Looking at my Zondervan’s Exhaustive NIV Concordance, I find three places in the Bible’s Old Testament that refer to an eye for an eye, a tooth for tooth. I want to address third because it can be relevant today.
The first two are what people reference when they argue that religions are inherently harmful. I won’t answer that question. Those passages are about retribution for injuries caused by one person on another. They’re pretty graphic to drive home the point. For example, in the Common English Bible, Exodus 22:23-25 refers to a “burn for a burn.” Its Leviticus 24:19-20 mentions “broken bone for broken bone.”
The third use of the phrase “eye for eye, tooth for tooth” is in Deuteronomy 19:16-21. This verse is in a different context, as it addresses false accusations. I can argue that it applies to modern times. Not the harsh penalties described, but rather that false testimony is a very serious offense. However, currently, officials with power can be rewarded for false testimony without fear of any reprisal or penalty.
In the Common English Bible, the passage is “Now if a spiteful witness comes forward against someone, so as to testify against them falsely, the two persons who have a legal suit must stand before the Lord, before the priests, and before the judges that are in office at that time. The judges will look into the situation very carefully. If it turns out that the witness is a liar–that the witness has given false testimony against his fellow Israelite–then you must do to him what he had planned to do to his fellow Israelite. Remove such evil from your community! The rest of the people will hear about this and be afraid. Show no mercy on this point: life for life, eye for eye, tooth for tooth, hand for hand, foot for foot.”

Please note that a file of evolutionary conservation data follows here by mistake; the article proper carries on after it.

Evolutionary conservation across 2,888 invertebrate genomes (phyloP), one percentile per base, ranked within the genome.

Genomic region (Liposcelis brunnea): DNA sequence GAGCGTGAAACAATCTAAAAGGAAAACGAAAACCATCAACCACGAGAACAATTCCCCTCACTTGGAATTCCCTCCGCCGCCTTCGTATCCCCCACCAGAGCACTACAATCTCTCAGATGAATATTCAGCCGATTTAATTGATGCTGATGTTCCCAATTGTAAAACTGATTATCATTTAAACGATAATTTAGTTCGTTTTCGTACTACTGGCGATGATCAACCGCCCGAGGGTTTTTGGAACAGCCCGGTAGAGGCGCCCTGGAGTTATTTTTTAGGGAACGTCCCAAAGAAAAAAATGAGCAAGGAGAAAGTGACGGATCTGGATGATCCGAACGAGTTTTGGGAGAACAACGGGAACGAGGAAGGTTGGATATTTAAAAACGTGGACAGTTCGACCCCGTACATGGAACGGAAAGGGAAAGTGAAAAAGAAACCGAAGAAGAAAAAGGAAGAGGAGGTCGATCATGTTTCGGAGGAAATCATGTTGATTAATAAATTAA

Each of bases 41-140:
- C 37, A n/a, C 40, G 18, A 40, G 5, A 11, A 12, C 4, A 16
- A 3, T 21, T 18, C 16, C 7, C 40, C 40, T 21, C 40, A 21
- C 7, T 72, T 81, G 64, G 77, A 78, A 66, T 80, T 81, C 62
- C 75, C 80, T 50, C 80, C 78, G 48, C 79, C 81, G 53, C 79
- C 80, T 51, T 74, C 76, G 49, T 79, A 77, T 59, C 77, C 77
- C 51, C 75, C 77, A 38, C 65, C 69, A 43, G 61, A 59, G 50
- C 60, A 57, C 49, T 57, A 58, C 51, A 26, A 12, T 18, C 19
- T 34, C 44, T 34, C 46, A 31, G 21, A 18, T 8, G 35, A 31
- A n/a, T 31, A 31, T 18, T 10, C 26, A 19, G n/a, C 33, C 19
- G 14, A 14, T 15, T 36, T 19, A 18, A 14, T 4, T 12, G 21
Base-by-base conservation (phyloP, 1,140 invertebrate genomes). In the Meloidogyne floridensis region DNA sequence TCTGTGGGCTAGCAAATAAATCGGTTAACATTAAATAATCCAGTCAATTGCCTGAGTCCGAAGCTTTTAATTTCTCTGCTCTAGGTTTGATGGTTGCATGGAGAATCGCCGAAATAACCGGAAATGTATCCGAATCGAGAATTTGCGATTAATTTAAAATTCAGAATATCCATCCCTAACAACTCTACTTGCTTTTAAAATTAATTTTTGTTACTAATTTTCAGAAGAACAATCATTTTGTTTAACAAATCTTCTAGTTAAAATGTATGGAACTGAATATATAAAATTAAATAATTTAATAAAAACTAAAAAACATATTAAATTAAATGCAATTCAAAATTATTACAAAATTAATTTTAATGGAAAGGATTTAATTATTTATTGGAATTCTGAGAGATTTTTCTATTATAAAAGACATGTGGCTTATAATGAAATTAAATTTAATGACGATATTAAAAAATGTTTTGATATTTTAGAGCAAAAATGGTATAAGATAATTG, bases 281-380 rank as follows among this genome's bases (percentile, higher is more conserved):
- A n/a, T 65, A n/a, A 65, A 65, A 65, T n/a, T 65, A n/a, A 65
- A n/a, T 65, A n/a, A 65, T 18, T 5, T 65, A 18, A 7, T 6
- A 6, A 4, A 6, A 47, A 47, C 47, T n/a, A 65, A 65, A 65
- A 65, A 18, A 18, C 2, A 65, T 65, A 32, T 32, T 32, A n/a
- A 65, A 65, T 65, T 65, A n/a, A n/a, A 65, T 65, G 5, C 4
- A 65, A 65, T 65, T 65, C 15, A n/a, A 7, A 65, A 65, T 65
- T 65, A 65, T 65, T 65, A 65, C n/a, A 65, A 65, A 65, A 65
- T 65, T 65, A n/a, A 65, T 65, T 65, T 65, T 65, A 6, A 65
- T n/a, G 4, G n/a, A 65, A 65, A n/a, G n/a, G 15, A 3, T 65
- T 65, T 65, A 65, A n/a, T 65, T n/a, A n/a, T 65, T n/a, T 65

The King James Version in its classic style reads “If a false witness rise up against any man to testify against him that which is wrong; Then both the men, between whom the controversy is, shall stand before the Lord, before the priests and the judges, which shall be in those days; And the judges shall make diligent inquisition: and, behold, if the witness be a false witness, and hath testified falsely against his brother; Then shall ye do unto him, as he had thought to have done unto his brother: so shalt thou put the evil away from among you. And those which remain shall hear, and fear, and shall henceforth commit no more any such evil among you. And thine eye shall not pity; but life shall go for life, eye for eye, tooth for tooth, hand for hand, foot for foot.”
Although, the described remedy for the false witness is much too harsh for modern times, what is the sentiment and who can it apply to?
In the United States criminal justice system, the incentives for the police, district attorneys and prosecutors are heavily weighted toward getting a conviction not toward finding the truth. The prosecutor can have an incentive to withhold exonerating evidence from the accused to not “lose” a case. The district attorney may use animus against a person, group of people or race when they decide who to prosecute. The police officer can be rewarded by their number of arrests not the more difficult-to-measure goal of making the community safer. Bad cops are willing and at times successful when they plant drugs on a person to arrest and convict them.
The incentives are so skewed so that even if a conviction is proven to be false, some state governments are required to protect the conviction and prosecutor but not the falsely accused. If a false conviction is made, there very few consequences for the powerful and limited venues for revealing the truth for the weak.
The gist of this version of an “eye for an eye,” is that falsely accusing someone is a serious offense. If the reason for the false accusation is animus and prejudice, all the more reason to take action against the accuser, especially if they occupy an elevated position of power and responsibility.
In addition, the exhortation “look into the situation very carefully” should allow the situation to be repaired after a trial is over. The justice system should be rebalanced to diligently find justice and the truth, not get and save convictions.
Deuteronomy 19:16-21 indicates that it is important that a false accuser be held responsible. By describing harsh penalties, it strongly emphasizes that point. Legislation toward that aspiration for the criminal justice system is worthy of consideration.